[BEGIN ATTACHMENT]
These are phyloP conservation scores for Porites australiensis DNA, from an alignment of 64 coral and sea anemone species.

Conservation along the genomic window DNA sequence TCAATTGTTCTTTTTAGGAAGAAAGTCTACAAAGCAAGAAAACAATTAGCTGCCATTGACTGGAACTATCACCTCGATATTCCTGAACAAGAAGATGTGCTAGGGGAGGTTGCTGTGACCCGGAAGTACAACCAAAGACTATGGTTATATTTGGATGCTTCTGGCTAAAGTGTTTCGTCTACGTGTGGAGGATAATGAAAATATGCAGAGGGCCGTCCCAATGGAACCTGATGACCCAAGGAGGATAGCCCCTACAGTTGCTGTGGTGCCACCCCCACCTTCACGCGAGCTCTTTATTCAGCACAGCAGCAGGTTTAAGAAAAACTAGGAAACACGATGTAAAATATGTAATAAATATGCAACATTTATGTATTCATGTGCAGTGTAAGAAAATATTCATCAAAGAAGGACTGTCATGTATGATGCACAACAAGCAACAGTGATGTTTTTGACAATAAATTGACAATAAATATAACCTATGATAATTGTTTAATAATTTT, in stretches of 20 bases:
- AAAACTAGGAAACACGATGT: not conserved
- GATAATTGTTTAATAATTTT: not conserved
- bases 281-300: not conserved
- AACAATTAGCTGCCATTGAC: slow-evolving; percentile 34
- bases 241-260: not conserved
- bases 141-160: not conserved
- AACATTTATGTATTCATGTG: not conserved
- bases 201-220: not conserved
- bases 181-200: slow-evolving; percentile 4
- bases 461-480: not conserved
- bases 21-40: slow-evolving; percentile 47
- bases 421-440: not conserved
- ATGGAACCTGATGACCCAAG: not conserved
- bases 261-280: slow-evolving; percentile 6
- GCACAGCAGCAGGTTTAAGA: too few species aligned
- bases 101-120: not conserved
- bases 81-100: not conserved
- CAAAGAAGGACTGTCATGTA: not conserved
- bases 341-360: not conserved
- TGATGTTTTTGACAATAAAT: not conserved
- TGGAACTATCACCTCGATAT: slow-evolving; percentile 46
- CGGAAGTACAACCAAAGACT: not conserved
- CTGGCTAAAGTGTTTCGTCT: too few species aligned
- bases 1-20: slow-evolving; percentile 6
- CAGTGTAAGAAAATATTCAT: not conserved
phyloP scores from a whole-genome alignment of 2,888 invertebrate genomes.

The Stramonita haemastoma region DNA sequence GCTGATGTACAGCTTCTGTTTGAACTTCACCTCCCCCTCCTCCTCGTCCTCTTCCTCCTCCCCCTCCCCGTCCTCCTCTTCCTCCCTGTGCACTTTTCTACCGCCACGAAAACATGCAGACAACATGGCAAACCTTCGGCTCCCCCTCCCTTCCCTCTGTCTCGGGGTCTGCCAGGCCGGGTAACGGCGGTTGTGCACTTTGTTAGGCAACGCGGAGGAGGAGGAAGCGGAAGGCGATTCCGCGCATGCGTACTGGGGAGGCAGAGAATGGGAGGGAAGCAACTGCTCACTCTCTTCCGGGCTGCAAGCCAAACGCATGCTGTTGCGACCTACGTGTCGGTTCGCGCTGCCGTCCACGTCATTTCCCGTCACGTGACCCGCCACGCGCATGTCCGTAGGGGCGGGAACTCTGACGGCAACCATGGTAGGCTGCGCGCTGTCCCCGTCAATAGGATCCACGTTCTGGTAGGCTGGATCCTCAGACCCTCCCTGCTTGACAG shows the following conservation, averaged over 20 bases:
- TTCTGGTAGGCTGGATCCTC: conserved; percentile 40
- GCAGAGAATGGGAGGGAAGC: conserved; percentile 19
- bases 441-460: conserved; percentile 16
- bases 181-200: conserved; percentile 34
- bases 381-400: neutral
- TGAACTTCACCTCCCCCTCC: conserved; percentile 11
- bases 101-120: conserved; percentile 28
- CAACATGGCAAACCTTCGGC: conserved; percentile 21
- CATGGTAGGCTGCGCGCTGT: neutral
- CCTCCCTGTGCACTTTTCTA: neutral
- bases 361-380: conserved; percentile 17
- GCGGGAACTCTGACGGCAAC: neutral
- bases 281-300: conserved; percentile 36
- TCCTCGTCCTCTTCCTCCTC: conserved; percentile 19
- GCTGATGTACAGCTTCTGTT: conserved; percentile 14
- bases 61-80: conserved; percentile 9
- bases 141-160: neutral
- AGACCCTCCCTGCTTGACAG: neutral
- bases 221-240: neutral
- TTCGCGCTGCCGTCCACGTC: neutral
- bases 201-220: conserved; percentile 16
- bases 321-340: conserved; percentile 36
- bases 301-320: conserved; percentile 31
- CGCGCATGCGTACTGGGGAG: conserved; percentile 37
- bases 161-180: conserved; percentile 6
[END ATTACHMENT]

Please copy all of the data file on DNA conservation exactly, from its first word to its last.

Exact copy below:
These are phyloP conservation scores for Porites australiensis DNA, from an alignment of 64 coral and sea anemone species.

Conservation along the genomic window DNA sequence TCAATTGTTCTTTTTAGGAAGAAAGTCTACAAAGCAAGAAAACAATTAGCTGCCATTGACTGGAACTATCACCTCGATATTCCTGAACAAGAAGATGTGCTAGGGGAGGTTGCTGTGACCCGGAAGTACAACCAAAGACTATGGTTATATTTGGATGCTTCTGGCTAAAGTGTTTCGTCTACGTGTGGAGGATAATGAAAATATGCAGAGGGCCGTCCCAATGGAACCTGATGACCCAAGGAGGATAGCCCCTACAGTTGCTGTGGTGCCACCCCCACCTTCACGCGAGCTCTTTATTCAGCACAGCAGCAGGTTTAAGAAAAACTAGGAAACACGATGTAAAATATGTAATAAATATGCAACATTTATGTATTCATGTGCAGTGTAAGAAAATATTCATCAAAGAAGGACTGTCATGTATGATGCACAACAAGCAACAGTGATGTTTTTGACAATAAATTGACAATAAATATAACCTATGATAATTGTTTAATAATTTT, in stretches of 20 bases:
- AAAACTAGGAAACACGATGT: not conserved
- GATAATTGTTTAATAATTTT: not conserved
- bases 281-300: not conserved
- AACAATTAGCTGCCATTGAC: slow-evolving; percentile 34
- bases 241-260: not conserved
- bases 141-160: not conserved
- AACATTTATGTATTCATGTG: not conserved
- bases 201-220: not conserved
- bases 181-200: slow-evolving; percentile 4
- bases 461-480: not conserved
- bases 21-40: slow-evolving; percentile 47
- bases 421-440: not conserved
- ATGGAACCTGATGACCCAAG: not conserved
- bases 261-280: slow-evolving; percentile 6
- GCACAGCAGCAGGTTTAAGA: too few species aligned
- bases 101-120: not conserved
- bases 81-100: not conserved
- CAAAGAAGGACTGTCATGTA: not conserved
- bases 341-360: not conserved
- TGATGTTTTTGACAATAAAT: not conserved
- TGGAACTATCACCTCGATAT: slow-evolving; percentile 46
- CGGAAGTACAACCAAAGACT: not conserved
- CTGGCTAAAGTGTTTCGTCT: too few species aligned
- bases 1-20: slow-evolving; percentile 6
- CAGTGTAAGAAAATATTCAT: not conserved
phyloP scores from a whole-genome alignment of 2,888 invertebrate genomes.

The Stramonita haemastoma region DNA sequence GCTGATGTACAGCTTCTGTTTGAACTTCACCTCCCCCTCCTCCTCGTCCTCTTCCTCCTCCCCCTCCCCGTCCTCCTCTTCCTCCCTGTGCACTTTTCTACCGCCACGAAAACATGCAGACAACATGGCAAACCTTCGGCTCCCCCTCCCTTCCCTCTGTCTCGGGGTCTGCCAGGCCGGGTAACGGCGGTTGTGCACTTTGTTAGGCAACGCGGAGGAGGAGGAAGCGGAAGGCGATTCCGCGCATGCGTACTGGGGAGGCAGAGAATGGGAGGGAAGCAACTGCTCACTCTCTTCCGGGCTGCAAGCCAAACGCATGCTGTTGCGACCTACGTGTCGGTTCGCGCTGCCGTCCACGTCATTTCCCGTCACGTGACCCGCCACGCGCATGTCCGTAGGGGCGGGAACTCTGACGGCAACCATGGTAGGCTGCGCGCTGTCCCCGTCAATAGGATCCACGTTCTGGTAGGCTGGATCCTCAGACCCTCCCTGCTTGACAG shows the following conservation, averaged over 20 bases:
- TTCTGGTAGGCTGGATCCTC: conserved; percentile 40
- GCAGAGAATGGGAGGGAAGC: conserved; percentile 19
- bases 441-460: conserved; percentile 16
- bases 181-200: conserved; percentile 34
- bases 381-400: neutral
- TGAACTTCACCTCCCCCTCC: conserved; percentile 11
- bases 101-120: conserved; percentile 28
- CAACATGGCAAACCTTCGGC: conserved; percentile 21
- CATGGTAGGCTGCGCGCTGT: neutral
- CCTCCCTGTGCACTTTTCTA: neutral
- bases 361-380: conserved; percentile 17
- GCGGGAACTCTGACGGCAAC: neutral
- bases 281-300: conserved; percentile 36
- TCCTCGTCCTCTTCCTCCTC: conserved; percentile 19
- GCTGATGTACAGCTTCTGTT: conserved; percentile 14
- bases 61-80: conserved; percentile 9
- bases 141-160: neutral
- AGACCCTCCCTGCTTGACAG: neutral
- bases 221-240: neutral
- TTCGCGCTGCCGTCCACGTC: neutral
- bases 201-220: conserved; percentile 16
- bases 321-340: conserved; percentile 36
- bases 301-320: conserved; percentile 31
- CGCGCATGCGTACTGGGGAG: conserved; percentile 37
- bases 161-180: conserved; percentile 6